Some things make noise, others make sense.
To essentially everything we take in, there is a mental reaction- a stimulus that causes us to feel one way or another about what we are experiencing. In design, that stimulus starts with the visual elements and works its way thru our brains to determine how we react to whatever it is we are viewing. Sometimes, this is an advertisement attempting to generate a sale; a piece of art that triggers a memory; or a visual scene evoking an emotion. I like to think of it as the “tone” that is set as a result of the way something is designed, something that is intentional and generally for specific purpose.
Survey Monkey, a leader in online surveys and questionnaires, describes the process of setting the right tone as “priming and timing” in a recent post to their company blog. They use the example of entering a grocery store on a full stomach vs. an empty one and the different purchasing reactions that result from how hungry the shopper is when they arrive. They go on conclude that “the state at which you enter into the store might have an effect on your purchases, but the layout of the grocery store may also influence what you buy” (e.g. what you see on display upon entering the store may get more notice than what is hidden on the middle of an aisle). Of course they are discussing the wording and sequence of questions used in online surveys in this article, but we feel that design acts no differently. What people see isn’t just about good graphics, pretty colors, or catchy photos. It all folds together and creates a visual tone that acts as the basis upon which your audience takes in your product or deliverable.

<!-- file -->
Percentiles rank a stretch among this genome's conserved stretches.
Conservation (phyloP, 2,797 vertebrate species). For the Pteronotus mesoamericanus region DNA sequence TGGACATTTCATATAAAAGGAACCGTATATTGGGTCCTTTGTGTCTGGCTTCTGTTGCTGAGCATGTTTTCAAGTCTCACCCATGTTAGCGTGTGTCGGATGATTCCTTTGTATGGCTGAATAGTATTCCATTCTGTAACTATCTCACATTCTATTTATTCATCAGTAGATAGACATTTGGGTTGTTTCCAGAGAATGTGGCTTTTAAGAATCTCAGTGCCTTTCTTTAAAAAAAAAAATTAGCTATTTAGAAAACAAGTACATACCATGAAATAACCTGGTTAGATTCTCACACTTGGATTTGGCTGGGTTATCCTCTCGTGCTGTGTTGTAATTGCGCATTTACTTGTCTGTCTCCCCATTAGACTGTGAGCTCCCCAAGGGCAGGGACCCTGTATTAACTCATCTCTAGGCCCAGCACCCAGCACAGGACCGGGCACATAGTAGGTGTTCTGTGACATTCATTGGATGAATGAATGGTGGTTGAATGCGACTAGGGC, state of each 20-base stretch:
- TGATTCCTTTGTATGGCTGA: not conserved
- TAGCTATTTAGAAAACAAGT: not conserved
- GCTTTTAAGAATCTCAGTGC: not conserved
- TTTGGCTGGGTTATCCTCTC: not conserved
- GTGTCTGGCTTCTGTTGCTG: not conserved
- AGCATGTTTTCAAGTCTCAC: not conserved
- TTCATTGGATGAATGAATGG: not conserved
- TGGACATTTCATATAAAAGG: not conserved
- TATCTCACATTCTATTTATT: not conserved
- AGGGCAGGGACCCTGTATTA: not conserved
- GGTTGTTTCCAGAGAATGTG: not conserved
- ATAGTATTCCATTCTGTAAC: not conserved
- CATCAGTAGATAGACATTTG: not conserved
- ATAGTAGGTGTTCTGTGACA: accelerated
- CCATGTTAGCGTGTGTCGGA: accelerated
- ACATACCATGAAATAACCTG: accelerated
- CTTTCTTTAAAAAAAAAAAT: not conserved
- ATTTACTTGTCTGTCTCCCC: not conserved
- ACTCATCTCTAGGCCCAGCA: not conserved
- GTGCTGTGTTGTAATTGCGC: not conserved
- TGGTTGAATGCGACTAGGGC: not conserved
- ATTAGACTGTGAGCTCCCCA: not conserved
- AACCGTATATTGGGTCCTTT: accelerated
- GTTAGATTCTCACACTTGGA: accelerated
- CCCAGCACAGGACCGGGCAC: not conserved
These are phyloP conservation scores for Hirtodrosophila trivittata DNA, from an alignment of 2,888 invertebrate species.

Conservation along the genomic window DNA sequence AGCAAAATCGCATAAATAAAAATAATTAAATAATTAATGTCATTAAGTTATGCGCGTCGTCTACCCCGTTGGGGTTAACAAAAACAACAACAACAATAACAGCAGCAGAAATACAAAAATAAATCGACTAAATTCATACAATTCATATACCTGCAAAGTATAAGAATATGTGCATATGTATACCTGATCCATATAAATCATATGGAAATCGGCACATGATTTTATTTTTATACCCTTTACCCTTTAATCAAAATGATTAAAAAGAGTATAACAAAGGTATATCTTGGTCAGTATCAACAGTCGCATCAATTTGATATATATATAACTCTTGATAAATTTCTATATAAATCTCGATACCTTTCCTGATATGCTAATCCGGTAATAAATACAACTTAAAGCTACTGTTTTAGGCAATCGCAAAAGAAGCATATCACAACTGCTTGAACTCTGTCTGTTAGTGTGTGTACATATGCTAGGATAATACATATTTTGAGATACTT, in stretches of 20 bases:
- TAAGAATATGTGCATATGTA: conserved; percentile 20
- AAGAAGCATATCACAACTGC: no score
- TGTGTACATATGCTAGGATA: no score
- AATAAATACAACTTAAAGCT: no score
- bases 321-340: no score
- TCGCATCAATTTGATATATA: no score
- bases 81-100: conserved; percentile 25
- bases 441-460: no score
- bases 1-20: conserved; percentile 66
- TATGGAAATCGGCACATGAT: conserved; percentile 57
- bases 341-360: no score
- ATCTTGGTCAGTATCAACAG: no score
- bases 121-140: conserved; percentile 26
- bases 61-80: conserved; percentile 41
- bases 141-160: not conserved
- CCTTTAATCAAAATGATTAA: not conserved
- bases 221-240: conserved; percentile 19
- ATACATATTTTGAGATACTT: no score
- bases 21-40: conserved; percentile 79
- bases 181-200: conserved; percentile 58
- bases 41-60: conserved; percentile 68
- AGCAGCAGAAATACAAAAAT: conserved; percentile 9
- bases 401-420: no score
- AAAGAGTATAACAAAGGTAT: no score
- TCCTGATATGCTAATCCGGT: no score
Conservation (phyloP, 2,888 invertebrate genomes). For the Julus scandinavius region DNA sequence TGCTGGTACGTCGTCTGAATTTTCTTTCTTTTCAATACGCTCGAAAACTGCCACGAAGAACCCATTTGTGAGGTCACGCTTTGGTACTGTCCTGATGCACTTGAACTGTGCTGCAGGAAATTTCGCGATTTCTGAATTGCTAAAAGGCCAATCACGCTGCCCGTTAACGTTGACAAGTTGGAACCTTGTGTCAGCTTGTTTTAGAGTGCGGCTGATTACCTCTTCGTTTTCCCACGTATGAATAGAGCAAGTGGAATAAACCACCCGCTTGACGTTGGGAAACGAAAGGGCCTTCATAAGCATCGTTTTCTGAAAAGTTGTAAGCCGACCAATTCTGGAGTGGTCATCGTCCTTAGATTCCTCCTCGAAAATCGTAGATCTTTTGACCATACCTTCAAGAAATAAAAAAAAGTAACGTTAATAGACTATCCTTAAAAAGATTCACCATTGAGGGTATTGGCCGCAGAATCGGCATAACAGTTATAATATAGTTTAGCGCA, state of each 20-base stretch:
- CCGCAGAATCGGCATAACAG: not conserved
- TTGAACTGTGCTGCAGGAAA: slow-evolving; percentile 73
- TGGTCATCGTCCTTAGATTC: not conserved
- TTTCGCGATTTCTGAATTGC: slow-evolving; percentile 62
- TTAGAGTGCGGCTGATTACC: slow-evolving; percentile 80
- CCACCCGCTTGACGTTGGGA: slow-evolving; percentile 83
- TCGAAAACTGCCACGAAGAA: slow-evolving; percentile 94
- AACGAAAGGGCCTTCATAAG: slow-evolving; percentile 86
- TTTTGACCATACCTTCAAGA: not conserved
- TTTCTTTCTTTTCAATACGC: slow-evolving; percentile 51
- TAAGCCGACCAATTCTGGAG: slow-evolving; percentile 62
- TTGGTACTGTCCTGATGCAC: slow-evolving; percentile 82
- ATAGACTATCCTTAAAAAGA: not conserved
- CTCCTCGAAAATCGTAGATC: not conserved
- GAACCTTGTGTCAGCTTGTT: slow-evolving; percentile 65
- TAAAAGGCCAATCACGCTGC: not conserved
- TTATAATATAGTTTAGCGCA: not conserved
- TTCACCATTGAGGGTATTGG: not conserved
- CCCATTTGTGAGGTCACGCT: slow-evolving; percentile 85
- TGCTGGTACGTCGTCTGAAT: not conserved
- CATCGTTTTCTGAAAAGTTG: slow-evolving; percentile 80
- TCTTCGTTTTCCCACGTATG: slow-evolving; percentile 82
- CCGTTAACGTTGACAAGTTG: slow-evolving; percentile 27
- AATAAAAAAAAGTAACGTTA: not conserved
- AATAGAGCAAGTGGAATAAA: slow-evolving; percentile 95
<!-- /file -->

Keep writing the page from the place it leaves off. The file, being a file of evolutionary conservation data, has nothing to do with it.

This all feeds into the much larger topic of UI/UX when we get into design, layout, and usage of digital media, but the overall concept is simple and intuitive. Take the time to think thru the tone you want your website, newsletter, advertisement, etc to have on the targeted audience. Impressions are important and short lived these days, and spending more time before delivering can have a larger mental (and economic) impact in the long run.